Lately, you've heard a lot about the excesses of the last bull market. Whether you're talking about financial institutions that had a field day with leverage or consumers who took on too much debt, everything nowadays seems geared toward reining in those excesses and finding less extravagant ways to get what you need.
But for most people, the number of different financial goals they have presents their biggest challenge. Beyond the longest-term goals of saving for retirement, you also have more pressing concerns -- things like a vehicle, a down payment on a home, or your children's college education. No matter what you've saved for, you've likely seen the money you've invested toward it drop in value. Is there any way you can still have everything you've strived toward for so long?
It's not all about retirement
Often, financial planners focus on retirement. Yet things like college savings and buying a home are often much more important to you, since you need those things first. So, why do we spend so much time talking about something so far in the future?
The whole concept of setting aside money for your retirement is about more than just securing your golden years. It also provides a useful framework to teach people about basic investing concepts, such as the value of compound returns and the impact of inflation, taxes, and other costs on the money you set aside for tomorrow. These concepts apply to all of your investments -- not just what you save for retirement.
How to get everything you want
So, what's different about saving for college, or a down payment for a vehicle for that matter? Is it all just a matter of degree? Or do you need a completely different strategy for college than you do for retirement?
For guidance on this, I turned to our Rule Your Retirement newsletter. You see, Foolish retirement expert Robert Brokamp knows that when it comes to saving, people aren't focused squarely on retirement. That's why his intelligent asset allocation models work with a variety of different financial goals -- not just retirement.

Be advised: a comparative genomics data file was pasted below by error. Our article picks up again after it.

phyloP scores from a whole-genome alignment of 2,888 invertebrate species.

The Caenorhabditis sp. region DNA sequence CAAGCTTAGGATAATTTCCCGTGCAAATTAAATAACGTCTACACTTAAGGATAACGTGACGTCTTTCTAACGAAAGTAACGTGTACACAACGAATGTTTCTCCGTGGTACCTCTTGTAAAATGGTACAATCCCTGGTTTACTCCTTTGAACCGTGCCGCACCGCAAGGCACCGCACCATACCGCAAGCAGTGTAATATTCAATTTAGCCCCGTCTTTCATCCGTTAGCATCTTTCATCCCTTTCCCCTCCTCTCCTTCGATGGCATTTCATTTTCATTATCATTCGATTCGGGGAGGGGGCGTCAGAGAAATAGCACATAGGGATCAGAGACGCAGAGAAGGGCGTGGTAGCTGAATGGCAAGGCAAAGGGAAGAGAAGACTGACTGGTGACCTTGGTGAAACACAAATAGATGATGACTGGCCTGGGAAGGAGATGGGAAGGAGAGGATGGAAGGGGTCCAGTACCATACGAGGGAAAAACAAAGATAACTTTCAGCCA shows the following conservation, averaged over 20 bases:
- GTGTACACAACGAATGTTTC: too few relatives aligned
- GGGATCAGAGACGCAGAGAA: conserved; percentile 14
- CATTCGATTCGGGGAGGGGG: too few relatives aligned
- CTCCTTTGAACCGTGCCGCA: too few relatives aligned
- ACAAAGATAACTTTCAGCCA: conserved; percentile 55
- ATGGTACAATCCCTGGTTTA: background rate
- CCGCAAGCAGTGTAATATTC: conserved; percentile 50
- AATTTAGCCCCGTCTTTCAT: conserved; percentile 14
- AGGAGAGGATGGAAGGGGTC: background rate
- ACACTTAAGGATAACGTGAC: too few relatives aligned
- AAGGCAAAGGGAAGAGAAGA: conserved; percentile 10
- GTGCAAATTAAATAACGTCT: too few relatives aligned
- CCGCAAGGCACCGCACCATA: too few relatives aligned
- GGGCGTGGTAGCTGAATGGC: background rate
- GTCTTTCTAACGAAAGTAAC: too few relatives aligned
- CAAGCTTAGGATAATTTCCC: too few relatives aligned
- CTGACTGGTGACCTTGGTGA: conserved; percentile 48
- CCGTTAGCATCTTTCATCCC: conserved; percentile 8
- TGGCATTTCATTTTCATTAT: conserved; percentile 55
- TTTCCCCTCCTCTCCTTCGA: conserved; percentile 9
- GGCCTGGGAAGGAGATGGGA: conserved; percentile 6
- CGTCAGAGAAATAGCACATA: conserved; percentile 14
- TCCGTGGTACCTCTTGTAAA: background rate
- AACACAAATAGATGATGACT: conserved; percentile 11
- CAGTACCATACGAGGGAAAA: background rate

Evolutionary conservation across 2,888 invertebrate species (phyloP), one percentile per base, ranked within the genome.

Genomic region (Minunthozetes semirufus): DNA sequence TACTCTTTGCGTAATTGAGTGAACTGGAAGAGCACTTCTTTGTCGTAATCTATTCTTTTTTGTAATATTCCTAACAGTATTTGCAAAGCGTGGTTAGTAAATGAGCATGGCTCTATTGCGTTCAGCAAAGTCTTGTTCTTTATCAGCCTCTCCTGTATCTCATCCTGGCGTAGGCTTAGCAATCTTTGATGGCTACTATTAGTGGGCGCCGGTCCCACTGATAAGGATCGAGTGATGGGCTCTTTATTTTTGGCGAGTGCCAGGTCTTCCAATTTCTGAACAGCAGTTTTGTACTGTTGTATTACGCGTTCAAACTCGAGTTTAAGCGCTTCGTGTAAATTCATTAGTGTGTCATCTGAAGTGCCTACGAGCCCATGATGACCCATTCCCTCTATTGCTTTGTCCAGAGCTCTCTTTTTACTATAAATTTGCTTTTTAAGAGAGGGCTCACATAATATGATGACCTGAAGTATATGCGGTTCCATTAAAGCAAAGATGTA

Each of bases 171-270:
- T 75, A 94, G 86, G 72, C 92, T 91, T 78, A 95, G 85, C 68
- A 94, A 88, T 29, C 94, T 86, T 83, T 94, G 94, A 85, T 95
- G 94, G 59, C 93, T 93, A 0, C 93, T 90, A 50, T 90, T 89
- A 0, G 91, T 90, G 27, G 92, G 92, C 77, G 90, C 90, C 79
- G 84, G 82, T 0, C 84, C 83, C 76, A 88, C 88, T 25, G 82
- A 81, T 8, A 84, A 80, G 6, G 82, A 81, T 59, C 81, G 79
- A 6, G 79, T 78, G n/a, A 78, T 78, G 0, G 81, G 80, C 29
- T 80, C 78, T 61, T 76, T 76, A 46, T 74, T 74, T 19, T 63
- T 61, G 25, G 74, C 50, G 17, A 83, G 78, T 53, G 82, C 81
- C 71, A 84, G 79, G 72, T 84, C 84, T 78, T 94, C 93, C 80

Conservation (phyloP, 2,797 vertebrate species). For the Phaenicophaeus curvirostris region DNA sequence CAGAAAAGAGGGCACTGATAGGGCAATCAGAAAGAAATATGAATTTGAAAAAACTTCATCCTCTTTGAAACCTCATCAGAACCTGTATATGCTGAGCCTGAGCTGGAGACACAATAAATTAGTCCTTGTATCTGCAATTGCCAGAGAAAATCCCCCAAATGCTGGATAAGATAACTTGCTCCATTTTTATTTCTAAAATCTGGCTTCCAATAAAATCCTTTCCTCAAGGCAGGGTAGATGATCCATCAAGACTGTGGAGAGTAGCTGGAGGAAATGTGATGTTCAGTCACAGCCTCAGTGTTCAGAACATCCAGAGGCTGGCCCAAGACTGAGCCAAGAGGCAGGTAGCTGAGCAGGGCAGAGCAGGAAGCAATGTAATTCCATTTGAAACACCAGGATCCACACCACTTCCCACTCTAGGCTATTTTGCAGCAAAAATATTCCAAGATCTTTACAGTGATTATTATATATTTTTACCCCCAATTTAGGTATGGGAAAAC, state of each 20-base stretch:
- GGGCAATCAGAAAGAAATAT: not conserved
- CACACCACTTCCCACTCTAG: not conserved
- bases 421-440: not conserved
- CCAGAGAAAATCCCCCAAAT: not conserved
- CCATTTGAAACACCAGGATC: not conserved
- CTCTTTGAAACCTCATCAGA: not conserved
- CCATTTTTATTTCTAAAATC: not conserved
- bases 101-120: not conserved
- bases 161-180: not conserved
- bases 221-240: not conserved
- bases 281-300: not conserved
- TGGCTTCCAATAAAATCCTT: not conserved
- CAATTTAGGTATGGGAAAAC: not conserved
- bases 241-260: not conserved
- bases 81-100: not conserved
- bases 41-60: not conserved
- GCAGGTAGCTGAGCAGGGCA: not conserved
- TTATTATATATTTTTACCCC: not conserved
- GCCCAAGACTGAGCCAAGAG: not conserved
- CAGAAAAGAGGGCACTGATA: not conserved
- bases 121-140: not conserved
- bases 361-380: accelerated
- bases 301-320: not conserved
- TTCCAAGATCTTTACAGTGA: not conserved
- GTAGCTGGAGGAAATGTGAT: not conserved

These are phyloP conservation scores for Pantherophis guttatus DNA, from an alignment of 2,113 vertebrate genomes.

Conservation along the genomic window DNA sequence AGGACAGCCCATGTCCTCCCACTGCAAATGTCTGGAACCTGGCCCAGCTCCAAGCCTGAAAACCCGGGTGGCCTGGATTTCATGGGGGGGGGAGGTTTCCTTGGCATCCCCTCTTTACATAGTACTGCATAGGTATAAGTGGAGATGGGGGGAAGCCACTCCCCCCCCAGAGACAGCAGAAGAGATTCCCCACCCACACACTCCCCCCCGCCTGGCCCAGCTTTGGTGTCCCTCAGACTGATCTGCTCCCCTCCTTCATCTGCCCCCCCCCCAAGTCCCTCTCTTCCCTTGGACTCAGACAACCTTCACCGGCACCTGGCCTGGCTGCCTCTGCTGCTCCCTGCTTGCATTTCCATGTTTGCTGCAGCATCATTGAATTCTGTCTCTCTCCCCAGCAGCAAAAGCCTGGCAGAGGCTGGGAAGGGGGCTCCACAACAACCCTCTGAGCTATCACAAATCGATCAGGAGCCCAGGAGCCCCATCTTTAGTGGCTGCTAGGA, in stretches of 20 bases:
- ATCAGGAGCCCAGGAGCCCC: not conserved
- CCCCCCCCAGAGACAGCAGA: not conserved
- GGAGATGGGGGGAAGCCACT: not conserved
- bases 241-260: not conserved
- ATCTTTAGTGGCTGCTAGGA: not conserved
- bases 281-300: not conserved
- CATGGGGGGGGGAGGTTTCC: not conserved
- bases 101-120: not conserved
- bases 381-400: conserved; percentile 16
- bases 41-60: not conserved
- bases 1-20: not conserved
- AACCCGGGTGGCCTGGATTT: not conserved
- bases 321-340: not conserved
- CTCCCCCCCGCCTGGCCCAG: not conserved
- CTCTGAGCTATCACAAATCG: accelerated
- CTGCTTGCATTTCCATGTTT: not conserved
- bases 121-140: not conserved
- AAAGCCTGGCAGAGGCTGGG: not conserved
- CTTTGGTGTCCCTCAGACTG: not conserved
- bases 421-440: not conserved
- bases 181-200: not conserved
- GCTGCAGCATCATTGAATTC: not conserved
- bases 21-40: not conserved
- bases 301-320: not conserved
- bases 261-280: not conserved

For instance, let's assume you've got a four-year-old and want to start saving to put your child through college. Here's the thought process behind a smart savings plan:
- Since you won't need the money for another 14-17 years, you have enough time to include stocks in your portfolio.
- In fact, early on, taking some aggressive risks with small-cap stocks like Blackboard
(NASDAQ:BBBB)and emerging-markets opportunities like MercadoLibre (NASDAQ:MELI)aren't out of bounds.
- As the years go by, though, you'll want to slowly but steadily ease back on the throttle, retreating to more conservative stocks. Dividend-payers like Procter & Gamble
(NYSE:PG)and Chevron (NYSE:CVX)are safer bets than the high-octane stocks you initially invested in.
- When your child is in high school, you should have a healthy dollop of bonds to go with your stocks, with both Treasuries and highly-rated corporate bonds from issuers like Pfizer
(NYSE:PFE)and Johnson & Johnson (NYSE:JNJ).
When you think about it this way, saving for college -- or any other long-term goal -- really isn't that different from saving for retirement. Sure, some of the methods for investing differ. For instance, while you can take advantage of IRAs and 401(k) accounts for tax benefits to help you retire, college savers need to consider other vehicles, such as 529 plans and Coverdell education savings accounts. Similarly, those looking at homes need to consider new tax credits for homebuyers as well as the incentives that companies like Toll Brothers
But while the jargon varies from goal to goal, the basic idea is much the same. As long as you have enough time to ride out the bumpy road of the stock market, you can expect to use stocks to help you reach your goals.
So, if you're feeling like everything's going wrong with your savings lately, don't give up. You don't need to have two completely different approaches to how to get back on track. All the things you're learning to do with your retirement savings will help you with your other goals as well.
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